Many erasure codes in the current state of the art have no vertical parity rows and store parity values only in the horizontal positions (so called “horizontal codes”); this is the case for the Blaum-Roth, EvenOdd, Row-Diagonal Parity, and other codes referenced above. Still other erasure codes in the current state of the art have no horizontal parity strips and store parity values only in the vertical positions (so called “vertical codes”); this is the case for the X-code, BCP, ZZS codes and other codes referenced above. The Samsung DH2 code [reference is made to T-D Han, et. al., “Method for storing parity and rebuilding data contents of failed disks in an external storage subsystem and apparatus thereof” U.S. Pat. No. 6,158,017] has a layout similar to that of
It can be seen mathematically that the general layout of the present system in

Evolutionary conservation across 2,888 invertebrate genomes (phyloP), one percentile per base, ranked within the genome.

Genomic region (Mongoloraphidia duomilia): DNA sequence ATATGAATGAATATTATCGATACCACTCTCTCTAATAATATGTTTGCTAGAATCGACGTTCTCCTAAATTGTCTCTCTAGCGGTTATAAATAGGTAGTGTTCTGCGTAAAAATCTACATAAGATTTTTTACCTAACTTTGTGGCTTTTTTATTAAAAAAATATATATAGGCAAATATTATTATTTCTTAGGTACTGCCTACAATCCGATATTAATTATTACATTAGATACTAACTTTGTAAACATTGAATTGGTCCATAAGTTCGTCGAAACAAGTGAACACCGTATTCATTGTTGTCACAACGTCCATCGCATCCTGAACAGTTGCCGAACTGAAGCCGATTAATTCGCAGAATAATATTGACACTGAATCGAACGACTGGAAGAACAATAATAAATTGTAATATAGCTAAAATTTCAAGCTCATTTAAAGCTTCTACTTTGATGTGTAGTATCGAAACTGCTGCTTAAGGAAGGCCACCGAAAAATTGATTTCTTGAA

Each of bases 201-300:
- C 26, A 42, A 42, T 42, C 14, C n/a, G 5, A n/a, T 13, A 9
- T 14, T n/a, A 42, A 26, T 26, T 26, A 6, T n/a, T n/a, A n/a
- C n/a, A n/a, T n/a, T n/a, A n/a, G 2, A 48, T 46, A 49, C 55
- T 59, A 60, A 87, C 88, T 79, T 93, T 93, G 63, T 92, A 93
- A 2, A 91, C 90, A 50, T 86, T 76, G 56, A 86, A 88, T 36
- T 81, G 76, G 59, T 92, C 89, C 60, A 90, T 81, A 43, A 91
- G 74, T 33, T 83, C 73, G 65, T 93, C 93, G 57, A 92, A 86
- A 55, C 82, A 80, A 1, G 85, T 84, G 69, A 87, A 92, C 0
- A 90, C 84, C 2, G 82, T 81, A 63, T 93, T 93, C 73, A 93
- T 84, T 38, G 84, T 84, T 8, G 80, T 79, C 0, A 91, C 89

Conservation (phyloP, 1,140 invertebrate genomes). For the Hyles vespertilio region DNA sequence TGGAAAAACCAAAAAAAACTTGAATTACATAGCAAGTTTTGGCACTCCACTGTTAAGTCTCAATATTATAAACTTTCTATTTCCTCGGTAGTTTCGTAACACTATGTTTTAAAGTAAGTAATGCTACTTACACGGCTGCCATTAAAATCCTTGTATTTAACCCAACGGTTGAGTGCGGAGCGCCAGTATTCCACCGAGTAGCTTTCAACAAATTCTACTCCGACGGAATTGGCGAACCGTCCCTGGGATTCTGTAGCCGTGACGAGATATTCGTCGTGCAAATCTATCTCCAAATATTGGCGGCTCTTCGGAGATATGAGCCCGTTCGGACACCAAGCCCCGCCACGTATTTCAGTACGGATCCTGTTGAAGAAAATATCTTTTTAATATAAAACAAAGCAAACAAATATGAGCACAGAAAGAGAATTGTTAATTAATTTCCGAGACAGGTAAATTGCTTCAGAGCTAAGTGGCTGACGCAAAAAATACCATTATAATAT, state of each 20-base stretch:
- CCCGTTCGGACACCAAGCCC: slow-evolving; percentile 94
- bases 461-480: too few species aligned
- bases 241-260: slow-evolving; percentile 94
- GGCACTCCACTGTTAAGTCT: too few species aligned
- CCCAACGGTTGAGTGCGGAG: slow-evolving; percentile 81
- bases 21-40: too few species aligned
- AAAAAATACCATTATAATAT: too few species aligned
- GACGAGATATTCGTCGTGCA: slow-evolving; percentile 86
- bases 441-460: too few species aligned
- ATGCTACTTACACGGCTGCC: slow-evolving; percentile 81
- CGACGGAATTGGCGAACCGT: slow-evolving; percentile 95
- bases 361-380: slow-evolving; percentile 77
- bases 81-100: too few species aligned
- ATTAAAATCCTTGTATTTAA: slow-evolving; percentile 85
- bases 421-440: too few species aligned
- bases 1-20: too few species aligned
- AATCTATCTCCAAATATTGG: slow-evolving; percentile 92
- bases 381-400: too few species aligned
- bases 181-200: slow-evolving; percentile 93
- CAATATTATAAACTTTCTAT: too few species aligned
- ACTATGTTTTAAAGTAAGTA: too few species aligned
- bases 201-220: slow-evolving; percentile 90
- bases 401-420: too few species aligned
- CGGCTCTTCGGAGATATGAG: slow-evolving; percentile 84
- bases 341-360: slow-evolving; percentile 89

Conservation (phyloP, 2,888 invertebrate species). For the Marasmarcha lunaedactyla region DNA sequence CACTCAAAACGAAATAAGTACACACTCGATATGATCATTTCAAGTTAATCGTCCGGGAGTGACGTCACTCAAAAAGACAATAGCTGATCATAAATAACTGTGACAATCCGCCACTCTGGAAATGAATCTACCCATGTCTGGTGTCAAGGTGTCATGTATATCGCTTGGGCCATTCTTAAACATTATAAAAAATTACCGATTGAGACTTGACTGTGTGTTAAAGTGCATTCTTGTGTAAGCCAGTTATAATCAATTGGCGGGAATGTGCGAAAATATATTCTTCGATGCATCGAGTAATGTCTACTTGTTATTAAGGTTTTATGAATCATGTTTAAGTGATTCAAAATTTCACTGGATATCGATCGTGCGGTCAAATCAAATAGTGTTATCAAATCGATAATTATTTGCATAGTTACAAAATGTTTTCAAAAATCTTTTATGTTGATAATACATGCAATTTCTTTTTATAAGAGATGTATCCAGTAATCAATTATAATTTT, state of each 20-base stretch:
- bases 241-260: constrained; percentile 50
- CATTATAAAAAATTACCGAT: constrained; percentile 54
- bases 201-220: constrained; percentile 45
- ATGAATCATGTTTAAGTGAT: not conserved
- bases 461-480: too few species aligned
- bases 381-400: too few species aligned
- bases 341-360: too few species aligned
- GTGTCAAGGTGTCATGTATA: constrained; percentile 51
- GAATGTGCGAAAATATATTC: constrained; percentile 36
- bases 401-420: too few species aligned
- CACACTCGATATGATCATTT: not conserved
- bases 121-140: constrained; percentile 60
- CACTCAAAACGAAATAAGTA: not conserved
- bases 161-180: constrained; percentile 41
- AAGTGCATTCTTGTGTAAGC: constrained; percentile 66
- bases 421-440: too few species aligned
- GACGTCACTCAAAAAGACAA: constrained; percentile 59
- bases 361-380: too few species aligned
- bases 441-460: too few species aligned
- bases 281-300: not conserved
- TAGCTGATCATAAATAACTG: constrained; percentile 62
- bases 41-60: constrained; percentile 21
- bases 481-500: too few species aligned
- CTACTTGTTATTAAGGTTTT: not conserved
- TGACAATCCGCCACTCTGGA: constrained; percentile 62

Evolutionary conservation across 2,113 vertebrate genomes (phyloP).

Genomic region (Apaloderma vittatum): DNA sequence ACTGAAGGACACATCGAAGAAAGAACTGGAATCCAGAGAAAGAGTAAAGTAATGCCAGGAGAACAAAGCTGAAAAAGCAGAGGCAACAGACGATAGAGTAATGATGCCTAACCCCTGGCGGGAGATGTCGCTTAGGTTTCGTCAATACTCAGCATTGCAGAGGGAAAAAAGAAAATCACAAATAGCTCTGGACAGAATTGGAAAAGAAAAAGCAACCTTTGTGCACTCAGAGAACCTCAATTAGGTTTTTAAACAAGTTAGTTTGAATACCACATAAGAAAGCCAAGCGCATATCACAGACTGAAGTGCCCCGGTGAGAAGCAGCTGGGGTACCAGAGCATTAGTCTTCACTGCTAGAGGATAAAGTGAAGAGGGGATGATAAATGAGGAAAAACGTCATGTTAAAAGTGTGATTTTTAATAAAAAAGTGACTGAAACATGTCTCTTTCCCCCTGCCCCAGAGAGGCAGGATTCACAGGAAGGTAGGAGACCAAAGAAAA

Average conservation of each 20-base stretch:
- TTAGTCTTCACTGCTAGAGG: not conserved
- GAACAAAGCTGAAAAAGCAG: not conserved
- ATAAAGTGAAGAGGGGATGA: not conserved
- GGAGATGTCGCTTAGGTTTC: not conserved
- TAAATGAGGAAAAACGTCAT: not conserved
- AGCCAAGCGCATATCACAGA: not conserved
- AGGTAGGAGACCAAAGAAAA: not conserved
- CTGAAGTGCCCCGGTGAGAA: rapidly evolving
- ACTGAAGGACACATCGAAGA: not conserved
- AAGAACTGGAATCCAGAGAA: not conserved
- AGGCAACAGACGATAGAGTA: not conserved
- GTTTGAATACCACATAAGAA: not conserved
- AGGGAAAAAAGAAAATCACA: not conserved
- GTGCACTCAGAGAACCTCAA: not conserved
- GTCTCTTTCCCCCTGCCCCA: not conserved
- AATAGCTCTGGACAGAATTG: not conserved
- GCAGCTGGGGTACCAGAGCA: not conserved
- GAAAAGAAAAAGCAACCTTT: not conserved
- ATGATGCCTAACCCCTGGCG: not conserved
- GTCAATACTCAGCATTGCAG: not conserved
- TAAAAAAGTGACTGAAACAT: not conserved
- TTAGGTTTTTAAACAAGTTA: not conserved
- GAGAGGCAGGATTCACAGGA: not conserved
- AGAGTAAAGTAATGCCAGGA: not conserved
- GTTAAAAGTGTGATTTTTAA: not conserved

Depending on the formulas used to compute the vertical and horizontal parities, other restrictions may occur. However, in general, it is the case that if a configuration has the correct fault tolerance for some values of r, n, h, v, then another configuration with the same values for n, h, v can have the same fault tolerance for each value of r′≦r. Similarly, if a configuration has the correct fault tolerance for some values of r, n, h, v, then another configuration with the same values for r, n, h, v can have the same fault tolerance for each value of n′≧n, with at most a small number of exceptions. This flexibility in the parameter selection has significant advantages over the current systems. For all current horizontal codes, the relationship of the number of data rows r and the number of data strips n is either fixed or r is bounded below by some function of n. The Blaum-Roth and EvenOdd codes require r=p−1≧n−1, for some prime number p (similarly, the Row-Diagonal Parity code requires r=p−1≧n). Similar row and array size restrictions also apply to the vertical codes such as X-code, BCP and ZZS. Such restrictions imply that as the array size increases, then so does the number of rows of elements. However, this increase adds performance penalties in two ways. First, it increases the complexity of the formulas required for reconstructing lost elements adding to computational costs and computing overhead. Second, it generally increases the number and size of the disk IOs required to collect the data values and parity values needed for a reconstruction algorithm. Examples of how the present invention improves on the state of the art in this regard are presented later.